Tag Archives: flint hill flash

Murphy Henry

Murphy Henry

The nice thing about working at home, as Casey has pointed out, is being able to work in your pajamas. So, here I sit at the computer, in my red pjs with my morning cuppa (tea), writing my blog before I’ve even had breakfast! My tummy protesteth!

This past weekend, as you know, we recorded a new banjo DVD, Beyond Vamping: Fancy Scruggs Backup. This was totally Casey’s idea and her concept of teaching a series of backup licks and then adding them to the same song so you get a whole song’s worth of backup is brilliant. You’re gonna love hearing Casey talk about the “short vamp diddley” and the “long vamp diddley” and what the Flint Hill Flash called the “Townhall Lick.”

My job throughout the shoot, in addition to playing guitar and singing and making sure Casey didn’t accidentally say anything wrong that she didn’t catch herself, was to keep an eye on Earl. Earl? Yes, Earl.

Casey has this wonderful gold necklace (which she wore on the Grand Ole Opry) from which hangs a tiny Earl Scruggs figure, possibly an inch high, with his banjo. What could be more appropriate for a Fancy Scruggs Backup DVD than to have a token of Earl actually in the room?

But a problem surfaced early on. Earl would occasionally be overcome with shyness and turn away from the camera. My job was to make sure Earl was always facing forward. This elicited comments from me such as “Earl’s getting a little sideways there” and “Earl’s a little crooked” and “I think Earl’s giving you a little kiss.” We had a lot of fun with Little Earl. (Which, by the way, is what Red and I named one of the chipmunks in our yard.)

Since my job didn’t require a whole lot of effort once Earl was in position, I took the liberty of writing down a few choice remarks that Casey addresses to the students. Which I will now share (if they pass Casey’s editorial powers!):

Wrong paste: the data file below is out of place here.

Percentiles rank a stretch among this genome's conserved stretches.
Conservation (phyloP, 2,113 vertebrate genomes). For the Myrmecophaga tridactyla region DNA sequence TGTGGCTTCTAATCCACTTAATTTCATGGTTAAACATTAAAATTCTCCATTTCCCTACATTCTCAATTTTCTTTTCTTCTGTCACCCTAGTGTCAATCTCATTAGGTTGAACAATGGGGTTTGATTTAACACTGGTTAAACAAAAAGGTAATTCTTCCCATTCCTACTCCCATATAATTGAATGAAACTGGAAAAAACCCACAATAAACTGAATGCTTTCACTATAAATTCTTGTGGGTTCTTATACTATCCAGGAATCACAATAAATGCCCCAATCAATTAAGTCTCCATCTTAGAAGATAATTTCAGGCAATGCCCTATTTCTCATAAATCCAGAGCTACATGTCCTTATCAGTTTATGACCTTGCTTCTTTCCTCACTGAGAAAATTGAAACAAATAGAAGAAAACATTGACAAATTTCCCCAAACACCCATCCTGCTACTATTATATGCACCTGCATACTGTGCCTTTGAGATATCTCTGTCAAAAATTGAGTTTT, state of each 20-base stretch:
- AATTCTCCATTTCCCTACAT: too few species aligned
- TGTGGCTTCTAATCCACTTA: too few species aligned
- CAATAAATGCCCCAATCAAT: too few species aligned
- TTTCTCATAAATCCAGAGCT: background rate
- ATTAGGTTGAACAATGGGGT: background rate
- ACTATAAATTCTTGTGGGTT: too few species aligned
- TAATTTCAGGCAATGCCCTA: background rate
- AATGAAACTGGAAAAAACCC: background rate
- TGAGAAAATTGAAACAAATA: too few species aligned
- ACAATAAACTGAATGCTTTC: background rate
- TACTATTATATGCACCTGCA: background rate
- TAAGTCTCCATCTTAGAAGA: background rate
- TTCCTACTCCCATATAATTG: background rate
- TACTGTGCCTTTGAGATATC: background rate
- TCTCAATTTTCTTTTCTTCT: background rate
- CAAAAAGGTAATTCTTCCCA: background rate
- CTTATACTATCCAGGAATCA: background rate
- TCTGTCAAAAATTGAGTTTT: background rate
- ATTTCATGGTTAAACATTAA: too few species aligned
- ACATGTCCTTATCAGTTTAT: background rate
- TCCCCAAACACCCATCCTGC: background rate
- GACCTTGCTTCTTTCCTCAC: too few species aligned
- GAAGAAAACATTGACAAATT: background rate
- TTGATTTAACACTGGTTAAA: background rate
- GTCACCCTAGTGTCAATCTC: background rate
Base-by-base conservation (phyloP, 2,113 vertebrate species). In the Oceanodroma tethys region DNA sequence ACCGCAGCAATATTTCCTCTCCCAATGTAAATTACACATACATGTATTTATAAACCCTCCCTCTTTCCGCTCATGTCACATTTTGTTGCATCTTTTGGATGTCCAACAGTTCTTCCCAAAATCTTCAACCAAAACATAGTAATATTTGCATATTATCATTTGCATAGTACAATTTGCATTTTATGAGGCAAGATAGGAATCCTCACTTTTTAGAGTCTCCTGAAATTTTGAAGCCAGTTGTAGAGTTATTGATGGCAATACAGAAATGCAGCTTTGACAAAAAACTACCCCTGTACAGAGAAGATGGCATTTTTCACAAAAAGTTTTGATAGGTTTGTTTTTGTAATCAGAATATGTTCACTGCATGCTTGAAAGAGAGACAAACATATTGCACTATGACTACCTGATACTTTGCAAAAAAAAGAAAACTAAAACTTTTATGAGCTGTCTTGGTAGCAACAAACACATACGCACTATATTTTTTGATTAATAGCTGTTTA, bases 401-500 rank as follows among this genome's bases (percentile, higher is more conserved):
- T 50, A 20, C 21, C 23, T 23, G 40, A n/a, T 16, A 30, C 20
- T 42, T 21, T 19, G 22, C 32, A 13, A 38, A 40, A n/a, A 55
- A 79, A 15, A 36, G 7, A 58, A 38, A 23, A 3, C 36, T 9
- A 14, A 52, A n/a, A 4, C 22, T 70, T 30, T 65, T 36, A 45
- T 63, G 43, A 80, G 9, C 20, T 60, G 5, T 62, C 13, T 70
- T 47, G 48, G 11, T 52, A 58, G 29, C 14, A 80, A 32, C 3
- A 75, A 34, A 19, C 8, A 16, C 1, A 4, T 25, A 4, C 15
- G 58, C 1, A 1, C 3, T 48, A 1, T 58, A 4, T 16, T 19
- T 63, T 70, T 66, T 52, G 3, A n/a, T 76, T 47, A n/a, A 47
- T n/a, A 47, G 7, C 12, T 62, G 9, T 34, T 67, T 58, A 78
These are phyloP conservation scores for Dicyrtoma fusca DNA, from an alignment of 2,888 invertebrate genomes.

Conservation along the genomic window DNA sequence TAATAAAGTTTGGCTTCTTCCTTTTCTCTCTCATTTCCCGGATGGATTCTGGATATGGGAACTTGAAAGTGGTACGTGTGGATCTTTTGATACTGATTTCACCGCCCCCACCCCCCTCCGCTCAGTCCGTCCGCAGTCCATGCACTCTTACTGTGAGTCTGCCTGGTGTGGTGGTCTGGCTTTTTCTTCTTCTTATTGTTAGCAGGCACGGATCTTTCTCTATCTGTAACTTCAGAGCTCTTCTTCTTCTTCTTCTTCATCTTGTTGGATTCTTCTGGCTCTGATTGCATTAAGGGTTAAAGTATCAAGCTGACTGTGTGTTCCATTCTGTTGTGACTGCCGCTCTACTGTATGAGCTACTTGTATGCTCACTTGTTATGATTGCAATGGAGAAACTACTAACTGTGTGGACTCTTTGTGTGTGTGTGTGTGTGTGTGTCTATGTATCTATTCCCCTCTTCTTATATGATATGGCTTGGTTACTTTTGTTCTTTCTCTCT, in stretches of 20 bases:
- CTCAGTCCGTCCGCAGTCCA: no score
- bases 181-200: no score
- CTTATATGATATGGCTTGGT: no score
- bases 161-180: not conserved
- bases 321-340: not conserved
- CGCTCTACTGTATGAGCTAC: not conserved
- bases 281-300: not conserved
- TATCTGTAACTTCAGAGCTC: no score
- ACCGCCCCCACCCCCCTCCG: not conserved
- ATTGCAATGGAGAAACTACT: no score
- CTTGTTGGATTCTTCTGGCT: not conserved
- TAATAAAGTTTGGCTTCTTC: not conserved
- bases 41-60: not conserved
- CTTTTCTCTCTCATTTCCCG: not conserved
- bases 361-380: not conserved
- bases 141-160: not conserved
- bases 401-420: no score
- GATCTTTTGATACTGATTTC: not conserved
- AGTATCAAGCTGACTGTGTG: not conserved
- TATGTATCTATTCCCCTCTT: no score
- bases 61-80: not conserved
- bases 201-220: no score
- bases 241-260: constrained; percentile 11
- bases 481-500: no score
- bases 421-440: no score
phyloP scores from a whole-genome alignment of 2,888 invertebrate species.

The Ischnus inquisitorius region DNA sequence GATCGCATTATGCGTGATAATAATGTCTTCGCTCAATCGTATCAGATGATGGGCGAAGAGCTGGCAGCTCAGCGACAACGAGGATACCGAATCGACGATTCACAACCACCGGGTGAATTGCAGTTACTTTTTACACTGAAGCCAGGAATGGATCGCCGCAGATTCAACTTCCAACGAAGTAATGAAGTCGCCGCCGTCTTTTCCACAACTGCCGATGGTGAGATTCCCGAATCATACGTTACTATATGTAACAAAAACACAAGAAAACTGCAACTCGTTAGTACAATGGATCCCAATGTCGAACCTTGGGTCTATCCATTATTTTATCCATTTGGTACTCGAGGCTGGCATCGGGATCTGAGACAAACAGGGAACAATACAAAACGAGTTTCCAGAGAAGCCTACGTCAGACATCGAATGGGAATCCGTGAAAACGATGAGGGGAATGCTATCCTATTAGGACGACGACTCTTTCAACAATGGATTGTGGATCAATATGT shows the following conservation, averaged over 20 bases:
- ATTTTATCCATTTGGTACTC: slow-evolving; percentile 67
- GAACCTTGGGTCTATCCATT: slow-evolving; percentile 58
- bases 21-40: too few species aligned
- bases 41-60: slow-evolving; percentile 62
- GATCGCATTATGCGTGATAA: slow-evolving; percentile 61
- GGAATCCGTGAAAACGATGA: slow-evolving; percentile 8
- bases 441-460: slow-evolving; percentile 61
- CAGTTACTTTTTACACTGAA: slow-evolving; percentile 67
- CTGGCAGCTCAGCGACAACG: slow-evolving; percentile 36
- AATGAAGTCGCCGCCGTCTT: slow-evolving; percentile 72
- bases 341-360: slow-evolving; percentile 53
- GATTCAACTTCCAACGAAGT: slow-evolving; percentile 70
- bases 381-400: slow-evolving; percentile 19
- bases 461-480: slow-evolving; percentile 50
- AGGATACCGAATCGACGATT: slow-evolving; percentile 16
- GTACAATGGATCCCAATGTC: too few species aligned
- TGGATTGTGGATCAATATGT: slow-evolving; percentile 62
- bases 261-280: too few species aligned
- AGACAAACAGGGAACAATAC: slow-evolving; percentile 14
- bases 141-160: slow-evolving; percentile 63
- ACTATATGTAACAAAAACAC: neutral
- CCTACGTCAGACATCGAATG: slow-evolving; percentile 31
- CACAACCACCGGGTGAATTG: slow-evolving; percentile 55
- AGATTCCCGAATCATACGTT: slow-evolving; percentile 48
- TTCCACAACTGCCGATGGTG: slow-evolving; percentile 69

About the “long vamp diddley”: That’s a tricky little move. Get the timing in your fingers. I expect you to pause the video and go practice right now!

About the “Townhall Lick”: This lick takes an awful lot of left-hand dexterity.

About the “Cabin in Caroline Lick”: I’m about to sound like a broken record when I say, Get the notes down before you start to worry about the timing.

And my favorite (which she used several times): Take off your ring finger. Perhaps I’ve read the Lord of the Rings trilogy too many times, but each time she said this, I envisioned someone actually taking their ring finger off of their hand. With no help from Gollum!

Place your advance orders now. Operators are standing by. (One of them will be eating breakfast!)

RedFolks who are interested in southeastern folk music may remember Will McLean, the ethnic genius who preceded almost everyone else in the region as a singer-songwriter. I recently came across this photo from 1978, taken at Stephen Foster State Park, in Florida, during a special program for Will:

Will McLean Day

Everybody was having a good time, and there’s a lot of nostalgia in this picture. Many inspiring folk characters are shown, some of whom are now gone forever: our hero Gamble Rogers is standing near the left of the photo; Will McLean himself is near the center; toward the right, in an elaborate old-fashioned dress is "Cousin Thelma" Boltin, the organizer and driving force for many years behind the Florida Folk Festival; and next to her is Don Grooms, the well-known Gainesville-area performer. These folks are all missed.

But speaking of people who are still around, take a look at the right edge of the photo. You'll notice a young couple with their baby. Murphy is holding Casey, who was just 6 months old, and I'm holding my favorite drink, which was a big mason jar full of fresh iced tea. (As you can see from everyone's appearance, it was a warm day.)

Memories abound from this event. Earlier in the afternoon, Murphy and I had had the pleasure of playing a set of music with the great Chubby Anthony playing fiddle. That was certainly a time to remember! And a little later Jim Fee and Bill Pruitt arrived, and Chubby played a set with his own band. That was some powerful music!


(P.S. --- A special note to Banjo Newsletter and Banjo Hangout fans, some of whom have discussed a certain mystery for years: the Flint Hill Flash is in this picture. No, I'm not going to tell you which one he---or she---is!)